Silly question, of course, but that's what Austen Ivereigh suggested on Twitter.
My latest on LifeSiteNews:
Gerhard, Cardinal Müller, until recently the Prefect of the Congregation for the Doctrine of the Faith (CDF)—the third most senior Prelate in the Church—recently published what he called a Manifesto of Faith. It consists of quotations and paraphrases of the Catechism of the Catholic Church, and avoids the hot-button issues of the moment. There is nothing in it about divorce, about receiving Communion in a state of mortal sin, about homosexuality, or about Capital Punishment. Müller is well-known as a friend and collaborator with the liberation theologian Gustavo Gutiérrez: he is not exactly a theological conservative from Central Casting.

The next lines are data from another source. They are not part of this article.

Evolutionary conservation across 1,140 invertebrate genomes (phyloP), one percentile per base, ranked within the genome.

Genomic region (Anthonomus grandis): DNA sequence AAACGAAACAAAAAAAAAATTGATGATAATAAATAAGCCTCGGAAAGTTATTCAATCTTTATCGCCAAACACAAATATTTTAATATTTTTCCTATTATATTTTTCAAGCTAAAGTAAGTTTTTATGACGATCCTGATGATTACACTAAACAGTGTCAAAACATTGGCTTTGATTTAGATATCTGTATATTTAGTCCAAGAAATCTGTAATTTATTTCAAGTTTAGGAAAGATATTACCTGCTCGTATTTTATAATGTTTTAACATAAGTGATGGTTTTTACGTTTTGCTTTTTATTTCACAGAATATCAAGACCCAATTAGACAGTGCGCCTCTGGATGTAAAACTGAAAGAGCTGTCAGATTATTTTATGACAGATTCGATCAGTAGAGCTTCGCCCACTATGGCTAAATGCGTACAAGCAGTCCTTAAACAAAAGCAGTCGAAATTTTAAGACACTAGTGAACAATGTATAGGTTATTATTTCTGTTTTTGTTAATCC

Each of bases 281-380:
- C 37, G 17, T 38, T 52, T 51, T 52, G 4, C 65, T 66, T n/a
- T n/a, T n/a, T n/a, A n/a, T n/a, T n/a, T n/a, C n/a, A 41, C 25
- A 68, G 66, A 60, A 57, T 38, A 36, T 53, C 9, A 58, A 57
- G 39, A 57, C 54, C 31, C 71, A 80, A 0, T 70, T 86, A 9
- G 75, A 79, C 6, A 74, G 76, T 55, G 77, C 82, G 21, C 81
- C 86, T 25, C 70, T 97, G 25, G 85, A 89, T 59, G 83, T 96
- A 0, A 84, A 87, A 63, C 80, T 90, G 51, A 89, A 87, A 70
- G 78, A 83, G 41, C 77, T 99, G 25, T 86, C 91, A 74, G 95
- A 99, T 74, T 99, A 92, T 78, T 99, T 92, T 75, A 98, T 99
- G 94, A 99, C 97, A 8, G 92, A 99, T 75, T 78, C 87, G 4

Reading this document I wondered why, if he didn’t want to say anything directly related to the current doctrinal crisis in the Church, he had bothered to pick up his pen. The reaction to his Manifesto, however, made me think again.
Austen Ivereigh, Pope Francis’ biographer and a key member of “Team Francis”, the self-appointed interpreters and defenders of the Pope, was enraged. He condemned Müller's Manifesto in a tweet:
A naked power play. Declare a state of confusion, then promote yourself as the one to “resolve” it. In implying that a former Vatican bureaucrat needs to step in to fill a supposed vacuum, you delegitimise the papal magisterium. And confuse the faithful.